In this tutorial, we discuss four tips for writing a process description in IELTS Academic Writing Task 1 with ex-examiner Robert.
We look at:
- The first step to writing a process description in Task 1
- How to use passive voice and passive infinitive verbs correctly
- What a good process description should include
- How to structure your response to process description questions
- Sample answer to a Task 1 Process description question
An academic writing task 1 which asks you to describe a process is not as common as those with tables, graphs and pie charts. All the more reason to take a look at what you have to do.
Describing a process may look easy enough, it’s just joining up a series of steps, but IELTS test takers could take advantage of these four very clear tips on how to write a Band 7 or 8 Task 1 essay of this type.
The first step to writing a process description in Task 1
The first step to writing a process description in IELTS is to pause and think about how we describe processes. What if I asked you how to make something, a recipe maybe? You’d probably think first about the ingredients, what you need to make whatever it is. Then you’d want to go through the stages of preparation and to do that you’d probably use simple sequencing and divide those steps into key stages, you know, peeling, cutting, mixing, adding or whatever and then maybe putting something into the oven to bake, like a cake for example.
Now, it’s exactly the same with our IELTS process descriptions but with a little twist of formality. After all, if you’re giving me a description, it’s likely you’ll keep it as easy for me to follow as you can using a “Well, first you peel the potatoes and then you cut them into thin slices, like this.”
Of course, you could use imperative verb forms, especially in short written accounts, very much like you see in recipe books. For example, Peel the potatoes and then cut them into slices…
How to use passive voice to describe the process
Using the passive voice then is our Tip Number 1.
So, instead of saying “Peel the potatoes”, we’re going to write:
The potatoes are peeled and then cut into slices …(as the subject potatoes stays the same, there’s no need to include “they are ..cut”.
A lot of people get worried or confused when teachers use the “passive voice” or “active voice” labels. Passive voice is used when you’re more focused on what happened to something or somebody than the person or object that caused something. You’re telling the story from the point of view of the potato and not the cook.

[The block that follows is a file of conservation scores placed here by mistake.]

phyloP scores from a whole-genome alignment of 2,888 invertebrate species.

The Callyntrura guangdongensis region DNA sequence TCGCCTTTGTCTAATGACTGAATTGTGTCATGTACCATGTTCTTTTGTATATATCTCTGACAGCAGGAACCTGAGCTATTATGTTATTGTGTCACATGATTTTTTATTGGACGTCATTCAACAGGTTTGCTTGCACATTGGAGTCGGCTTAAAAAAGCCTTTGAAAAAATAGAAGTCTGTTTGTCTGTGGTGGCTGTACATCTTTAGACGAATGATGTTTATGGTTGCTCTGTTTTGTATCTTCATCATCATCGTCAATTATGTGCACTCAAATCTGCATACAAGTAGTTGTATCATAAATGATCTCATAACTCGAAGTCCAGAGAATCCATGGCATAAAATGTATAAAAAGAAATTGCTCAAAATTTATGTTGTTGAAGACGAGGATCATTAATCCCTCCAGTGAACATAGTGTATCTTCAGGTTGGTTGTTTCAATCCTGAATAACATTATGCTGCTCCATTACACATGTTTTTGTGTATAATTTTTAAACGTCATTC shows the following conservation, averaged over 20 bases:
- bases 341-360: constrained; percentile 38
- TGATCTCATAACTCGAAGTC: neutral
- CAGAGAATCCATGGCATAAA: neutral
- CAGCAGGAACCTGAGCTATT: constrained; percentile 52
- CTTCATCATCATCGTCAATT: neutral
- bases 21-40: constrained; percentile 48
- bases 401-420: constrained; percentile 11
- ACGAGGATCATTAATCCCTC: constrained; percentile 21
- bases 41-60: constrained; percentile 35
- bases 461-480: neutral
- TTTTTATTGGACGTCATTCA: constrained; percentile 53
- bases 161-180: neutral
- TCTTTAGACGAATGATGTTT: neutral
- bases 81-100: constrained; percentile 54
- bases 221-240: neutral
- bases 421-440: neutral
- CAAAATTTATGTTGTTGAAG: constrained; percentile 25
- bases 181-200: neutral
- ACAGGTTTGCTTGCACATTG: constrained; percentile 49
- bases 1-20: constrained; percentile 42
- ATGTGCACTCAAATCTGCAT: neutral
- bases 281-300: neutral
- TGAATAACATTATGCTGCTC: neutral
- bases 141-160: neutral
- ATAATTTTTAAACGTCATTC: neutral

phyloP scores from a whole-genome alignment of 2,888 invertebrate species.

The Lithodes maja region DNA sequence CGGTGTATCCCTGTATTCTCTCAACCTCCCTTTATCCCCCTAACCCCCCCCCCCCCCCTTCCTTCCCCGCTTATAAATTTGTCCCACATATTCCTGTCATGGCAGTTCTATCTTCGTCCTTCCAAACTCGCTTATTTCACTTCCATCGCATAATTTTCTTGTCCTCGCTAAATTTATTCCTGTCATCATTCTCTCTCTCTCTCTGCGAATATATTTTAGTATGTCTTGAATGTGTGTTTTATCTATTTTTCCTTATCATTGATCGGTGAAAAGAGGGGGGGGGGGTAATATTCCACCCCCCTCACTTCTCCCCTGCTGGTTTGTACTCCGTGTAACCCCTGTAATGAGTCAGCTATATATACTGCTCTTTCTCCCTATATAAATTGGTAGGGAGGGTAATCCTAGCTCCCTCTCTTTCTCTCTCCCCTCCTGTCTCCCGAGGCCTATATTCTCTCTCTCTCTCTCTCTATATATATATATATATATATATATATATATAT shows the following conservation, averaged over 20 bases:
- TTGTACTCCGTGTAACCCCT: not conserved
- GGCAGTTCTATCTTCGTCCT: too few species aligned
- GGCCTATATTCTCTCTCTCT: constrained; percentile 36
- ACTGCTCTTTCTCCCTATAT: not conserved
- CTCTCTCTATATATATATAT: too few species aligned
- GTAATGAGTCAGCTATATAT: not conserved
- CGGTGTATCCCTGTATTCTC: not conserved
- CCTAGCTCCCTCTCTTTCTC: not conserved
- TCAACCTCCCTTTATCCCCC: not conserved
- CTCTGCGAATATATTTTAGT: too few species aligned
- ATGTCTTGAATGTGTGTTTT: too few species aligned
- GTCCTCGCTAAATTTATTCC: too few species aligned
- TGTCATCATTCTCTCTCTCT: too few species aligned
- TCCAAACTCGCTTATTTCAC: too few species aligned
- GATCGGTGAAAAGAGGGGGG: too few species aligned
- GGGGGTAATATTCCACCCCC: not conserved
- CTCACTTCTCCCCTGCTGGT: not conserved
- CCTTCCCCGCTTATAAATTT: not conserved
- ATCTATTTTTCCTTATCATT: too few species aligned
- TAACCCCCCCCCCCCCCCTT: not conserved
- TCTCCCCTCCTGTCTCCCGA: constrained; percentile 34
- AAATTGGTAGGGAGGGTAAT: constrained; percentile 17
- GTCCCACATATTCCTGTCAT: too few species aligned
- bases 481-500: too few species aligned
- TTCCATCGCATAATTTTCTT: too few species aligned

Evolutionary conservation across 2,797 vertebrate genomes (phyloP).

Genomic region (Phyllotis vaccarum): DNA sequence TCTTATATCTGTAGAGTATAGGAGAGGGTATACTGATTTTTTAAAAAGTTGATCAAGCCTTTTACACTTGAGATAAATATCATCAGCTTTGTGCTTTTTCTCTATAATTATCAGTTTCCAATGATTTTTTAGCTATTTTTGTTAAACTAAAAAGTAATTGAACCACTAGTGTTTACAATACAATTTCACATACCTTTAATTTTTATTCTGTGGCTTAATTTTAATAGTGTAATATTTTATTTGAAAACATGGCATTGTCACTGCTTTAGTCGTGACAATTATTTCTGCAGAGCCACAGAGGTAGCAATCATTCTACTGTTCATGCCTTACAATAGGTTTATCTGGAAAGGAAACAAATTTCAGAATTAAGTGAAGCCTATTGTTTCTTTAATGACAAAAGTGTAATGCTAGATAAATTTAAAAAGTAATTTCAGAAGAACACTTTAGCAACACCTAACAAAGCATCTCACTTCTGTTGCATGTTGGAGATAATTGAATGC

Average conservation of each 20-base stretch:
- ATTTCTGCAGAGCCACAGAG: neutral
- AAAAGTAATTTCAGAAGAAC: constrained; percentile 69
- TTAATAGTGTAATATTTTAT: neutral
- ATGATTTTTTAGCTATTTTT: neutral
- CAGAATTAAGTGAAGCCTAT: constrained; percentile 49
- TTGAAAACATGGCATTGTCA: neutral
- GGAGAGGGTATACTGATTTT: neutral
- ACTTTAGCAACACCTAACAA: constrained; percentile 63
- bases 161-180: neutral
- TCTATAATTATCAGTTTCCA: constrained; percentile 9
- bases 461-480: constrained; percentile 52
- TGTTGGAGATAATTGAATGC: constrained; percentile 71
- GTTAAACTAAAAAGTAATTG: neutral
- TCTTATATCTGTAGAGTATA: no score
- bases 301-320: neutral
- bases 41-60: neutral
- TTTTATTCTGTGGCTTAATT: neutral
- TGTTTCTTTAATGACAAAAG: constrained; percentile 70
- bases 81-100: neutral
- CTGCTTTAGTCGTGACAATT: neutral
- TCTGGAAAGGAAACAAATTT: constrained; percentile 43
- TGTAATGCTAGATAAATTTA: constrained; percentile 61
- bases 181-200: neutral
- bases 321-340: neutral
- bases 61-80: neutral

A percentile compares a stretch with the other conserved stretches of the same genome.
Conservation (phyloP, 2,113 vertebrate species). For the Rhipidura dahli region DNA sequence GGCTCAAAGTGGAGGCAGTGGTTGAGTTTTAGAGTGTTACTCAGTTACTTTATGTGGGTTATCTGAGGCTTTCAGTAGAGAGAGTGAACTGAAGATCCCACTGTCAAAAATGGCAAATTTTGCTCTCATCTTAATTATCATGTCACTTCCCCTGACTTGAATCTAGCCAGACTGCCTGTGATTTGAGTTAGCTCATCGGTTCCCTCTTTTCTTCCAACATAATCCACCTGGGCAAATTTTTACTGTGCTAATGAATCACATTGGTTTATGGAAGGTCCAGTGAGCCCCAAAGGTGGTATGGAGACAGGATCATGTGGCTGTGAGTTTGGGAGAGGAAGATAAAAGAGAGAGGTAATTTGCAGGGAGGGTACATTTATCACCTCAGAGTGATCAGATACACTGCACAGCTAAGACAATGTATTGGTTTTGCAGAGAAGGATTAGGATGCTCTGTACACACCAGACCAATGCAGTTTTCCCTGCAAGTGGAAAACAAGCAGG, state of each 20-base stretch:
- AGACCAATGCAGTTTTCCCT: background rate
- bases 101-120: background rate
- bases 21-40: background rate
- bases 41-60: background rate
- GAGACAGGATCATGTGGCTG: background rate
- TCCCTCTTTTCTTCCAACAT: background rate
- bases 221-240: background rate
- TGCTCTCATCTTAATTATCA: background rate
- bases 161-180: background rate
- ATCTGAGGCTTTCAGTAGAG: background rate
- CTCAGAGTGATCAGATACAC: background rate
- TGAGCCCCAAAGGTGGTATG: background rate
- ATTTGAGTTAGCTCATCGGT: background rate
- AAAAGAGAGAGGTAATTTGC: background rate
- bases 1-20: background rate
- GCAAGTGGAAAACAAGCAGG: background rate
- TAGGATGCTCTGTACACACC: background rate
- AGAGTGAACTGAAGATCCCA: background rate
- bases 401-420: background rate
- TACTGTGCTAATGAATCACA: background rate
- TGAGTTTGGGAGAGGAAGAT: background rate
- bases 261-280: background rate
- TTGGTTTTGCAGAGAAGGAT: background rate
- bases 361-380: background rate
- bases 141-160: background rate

NOTE: It is the passive voice in the present tense that we’re using here as well as the possible use of modal verbs used passively, such as: can be, must be, should be. For example: “the Spanish omelette can be served either hot or cold”.
How to use passive infinitive verbs
Another verb form used occasionally is the passive infinitive. What’s that? Well, have you ever watched a TV show, maybe one of those exciting mysteries, but just when you think they’re going to reveal the name of the master criminal, a message comes on the screen saying:
“To be continued”
That’s the passive infinitive.
What a good process description should include
Any good process description should include
- A clear sense of progress
- An outline of not sequential steps (first, second, then, finally)
- A clear marking of relationships between parts (once …when)
How to structure your response to process description questions
A recognisable overview makes all the difference between a Band 6 and a good 7 or 8. I think It’s best with this type of essay to put your overview in the first paragraph. It’s best to show the examiner that you clearly see what the process involves and how the stages are linked. Make sure to identify the main number of stages.
Sample answer to a Task 1 Process description question
Let’s take a look at an example. This process diagram and the task question is taken from IELTS Cambridge 16, Test 2.
The diagram shows the manufacturing process for making sugar from sugar cane.
Summarize the information selecting and reporting the main features and making comparisons where appropriate.
The diagram illustrates how sugar is produced from sugar cane. The entire process consists of five main stages, the first of which covers the cultivation and harvesting of sugar cane. This is followed by a series of industrial processes, namely, crushing, purification, evaporation and separation, which collectively convert the raw material into juice, syrup and finally the end-product itself, sugar.
By far the longest part of the process is the first. Sugar cane, after it has been left to grow from between 12 to a maximum of 18 months, is harvested either by mechanical means using a combine harvester or manually. The harvested cane is then passed through a crusher, making it into juice. This juice must be purified by filtering it through a limestone filter. After that, the purified juice is heated in an evaporator turning it into syrup. The next stage of the process involves separating the syrup from sugar crystals in a centrifuge. li
Finally, the resultant sugar crystals are dried and cooled in storage tanks after which the sugar is then ready to be packaged and sold.
You can download or listen to the full tutorial here: